2 [rahy-fuhl]
verb (used with object), rifled, rifling.
to ransack and rob (a place, receptacle, etc.).
to search and rob (a person).
to plunder or strip bare.
to steal or take away.

1325–75; Middle English rifel < Old French rifler to scratch, strip, plunder

rifler, noun

1. See rob.
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World English Dictionary
rifle1 (ˈraɪfəl)
1.  a.  a firearm having a long barrel with a spirally grooved interior, which imparts to the bullet spinning motion and thus greater accuracy over a longer range
 b.  (as modifier): rifle fire
2.  (formerly) a large cannon with a rifled bore
3.  one of the grooves in a rifled bore
4.  (plural)
 a.  a unit of soldiers equipped with rifles
 b.  (capital when part of a name): the Rifle Brigade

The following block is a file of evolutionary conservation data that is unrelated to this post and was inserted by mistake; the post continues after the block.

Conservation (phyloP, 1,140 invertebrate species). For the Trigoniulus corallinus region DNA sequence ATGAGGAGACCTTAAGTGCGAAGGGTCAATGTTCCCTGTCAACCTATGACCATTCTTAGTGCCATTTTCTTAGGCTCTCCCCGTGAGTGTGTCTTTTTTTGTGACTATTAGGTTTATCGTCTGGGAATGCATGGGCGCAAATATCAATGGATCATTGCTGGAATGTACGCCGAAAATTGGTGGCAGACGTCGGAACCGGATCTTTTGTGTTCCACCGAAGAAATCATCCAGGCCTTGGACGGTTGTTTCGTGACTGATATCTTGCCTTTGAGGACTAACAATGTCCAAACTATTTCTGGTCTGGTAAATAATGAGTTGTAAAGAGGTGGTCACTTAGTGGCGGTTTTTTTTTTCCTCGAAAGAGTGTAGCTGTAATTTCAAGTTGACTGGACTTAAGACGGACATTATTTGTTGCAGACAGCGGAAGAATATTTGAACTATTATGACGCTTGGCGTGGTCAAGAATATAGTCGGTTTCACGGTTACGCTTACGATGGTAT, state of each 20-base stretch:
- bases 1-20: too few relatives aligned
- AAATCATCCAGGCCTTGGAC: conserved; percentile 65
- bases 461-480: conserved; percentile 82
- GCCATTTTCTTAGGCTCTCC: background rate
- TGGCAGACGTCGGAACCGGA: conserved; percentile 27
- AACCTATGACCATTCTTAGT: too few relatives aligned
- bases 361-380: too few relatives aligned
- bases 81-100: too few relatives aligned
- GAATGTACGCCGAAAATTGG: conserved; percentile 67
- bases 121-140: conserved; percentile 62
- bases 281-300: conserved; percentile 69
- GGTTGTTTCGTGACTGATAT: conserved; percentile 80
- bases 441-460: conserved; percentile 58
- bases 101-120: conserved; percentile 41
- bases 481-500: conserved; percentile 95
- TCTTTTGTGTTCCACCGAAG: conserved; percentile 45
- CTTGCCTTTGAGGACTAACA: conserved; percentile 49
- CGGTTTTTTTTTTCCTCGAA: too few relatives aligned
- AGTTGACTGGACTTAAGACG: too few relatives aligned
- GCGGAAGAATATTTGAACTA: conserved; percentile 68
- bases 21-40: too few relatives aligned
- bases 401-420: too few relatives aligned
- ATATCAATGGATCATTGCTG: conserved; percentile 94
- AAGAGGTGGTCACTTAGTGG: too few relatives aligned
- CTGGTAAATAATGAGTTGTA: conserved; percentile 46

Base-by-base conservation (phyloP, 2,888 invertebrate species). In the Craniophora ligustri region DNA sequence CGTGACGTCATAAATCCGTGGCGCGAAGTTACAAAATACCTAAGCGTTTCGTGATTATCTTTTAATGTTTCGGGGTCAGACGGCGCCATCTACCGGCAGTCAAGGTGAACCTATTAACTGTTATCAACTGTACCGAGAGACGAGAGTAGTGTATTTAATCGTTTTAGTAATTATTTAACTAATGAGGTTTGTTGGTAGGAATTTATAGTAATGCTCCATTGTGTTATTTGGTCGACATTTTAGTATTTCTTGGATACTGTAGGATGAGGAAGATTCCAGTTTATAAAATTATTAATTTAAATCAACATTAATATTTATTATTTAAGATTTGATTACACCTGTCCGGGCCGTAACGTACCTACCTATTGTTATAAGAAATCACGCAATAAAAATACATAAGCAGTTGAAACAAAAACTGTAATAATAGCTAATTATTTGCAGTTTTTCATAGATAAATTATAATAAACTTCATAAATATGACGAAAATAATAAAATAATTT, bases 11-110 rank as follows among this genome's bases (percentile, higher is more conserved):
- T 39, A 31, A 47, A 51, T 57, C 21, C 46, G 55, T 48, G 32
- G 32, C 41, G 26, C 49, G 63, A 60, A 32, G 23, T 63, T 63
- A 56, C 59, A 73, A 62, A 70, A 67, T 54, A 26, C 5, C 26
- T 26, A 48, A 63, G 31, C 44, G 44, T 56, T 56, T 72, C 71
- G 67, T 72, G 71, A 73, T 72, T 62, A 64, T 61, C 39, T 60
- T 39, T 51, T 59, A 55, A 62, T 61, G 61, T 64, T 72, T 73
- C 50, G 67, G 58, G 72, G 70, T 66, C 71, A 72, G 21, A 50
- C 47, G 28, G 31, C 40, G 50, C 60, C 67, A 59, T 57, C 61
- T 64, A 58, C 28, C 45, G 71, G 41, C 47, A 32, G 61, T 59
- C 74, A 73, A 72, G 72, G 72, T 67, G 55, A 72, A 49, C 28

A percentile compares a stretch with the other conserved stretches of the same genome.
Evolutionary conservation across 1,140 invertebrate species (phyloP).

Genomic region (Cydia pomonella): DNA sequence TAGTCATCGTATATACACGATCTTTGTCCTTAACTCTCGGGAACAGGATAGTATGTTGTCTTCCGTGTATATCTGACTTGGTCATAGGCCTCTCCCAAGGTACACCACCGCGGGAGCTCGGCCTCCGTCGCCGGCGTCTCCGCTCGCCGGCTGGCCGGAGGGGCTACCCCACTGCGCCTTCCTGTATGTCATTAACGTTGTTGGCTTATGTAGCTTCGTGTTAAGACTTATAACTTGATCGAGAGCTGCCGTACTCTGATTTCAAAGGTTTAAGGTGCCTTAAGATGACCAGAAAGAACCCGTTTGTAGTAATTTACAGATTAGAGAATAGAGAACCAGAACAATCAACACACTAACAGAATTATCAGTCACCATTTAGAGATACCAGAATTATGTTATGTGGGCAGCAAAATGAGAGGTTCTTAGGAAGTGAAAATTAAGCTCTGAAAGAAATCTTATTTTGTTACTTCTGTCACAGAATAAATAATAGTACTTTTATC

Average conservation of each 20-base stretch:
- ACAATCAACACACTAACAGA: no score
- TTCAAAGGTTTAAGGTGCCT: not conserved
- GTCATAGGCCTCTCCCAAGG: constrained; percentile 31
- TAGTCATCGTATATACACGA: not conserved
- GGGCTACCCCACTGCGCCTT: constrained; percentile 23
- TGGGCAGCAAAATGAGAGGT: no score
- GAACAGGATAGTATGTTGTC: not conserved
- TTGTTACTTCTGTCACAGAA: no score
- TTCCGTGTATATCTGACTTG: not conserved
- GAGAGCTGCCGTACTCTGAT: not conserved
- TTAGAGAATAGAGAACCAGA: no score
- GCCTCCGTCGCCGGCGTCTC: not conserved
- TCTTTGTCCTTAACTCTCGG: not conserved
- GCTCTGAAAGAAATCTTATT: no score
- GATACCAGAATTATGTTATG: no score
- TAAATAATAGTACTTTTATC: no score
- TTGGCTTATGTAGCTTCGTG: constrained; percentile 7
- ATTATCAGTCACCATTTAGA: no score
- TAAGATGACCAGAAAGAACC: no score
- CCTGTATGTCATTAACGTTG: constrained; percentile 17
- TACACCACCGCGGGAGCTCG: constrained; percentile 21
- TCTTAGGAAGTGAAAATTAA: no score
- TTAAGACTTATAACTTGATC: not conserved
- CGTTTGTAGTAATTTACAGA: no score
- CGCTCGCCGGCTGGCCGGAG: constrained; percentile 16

5.  to cut or mould spiral grooves inside the barrel of (a gun)
6.  to throw or hit (a ball) with great speed
[C18: from Old French rifler to scratch; related to Low German rifeln from riefe groove, furrow]

rifle2 (ˈraɪfəl)
1.  to search (a house, safe, etc) and steal from it; ransack
2.  to steal and carry off: to rifle goods from a shop
[C14: from Old French rifler to plunder, scratch, of Germanic origin]

Collins English Dictionary - Complete & Unabridged 10th Edition
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Word Origin & History

1775, "portable firearm having a spirally grooved bore," used earlier of the grooves themselves (1751), noun use of rifled (pistol), 1689, from verb meaning "to cut spiral grooves in" (a gun barrel), 1635, probably from Fr. rifler, from O.Fr. rifler "to scratch or groove" (see rifle (v.)).

"to plunder," 1326 (implied in rifling), from O.Fr. rifler "strip, plunder," lit. "to graze, scratch," probably from a Gmc. source (cf. O.E. geriflian "to wrinkle," O.H.G. riffilon "to tear by rubbing," O.N. rifa "to tear, break").
Online Etymology Dictionary, © 2010 Douglas Harper
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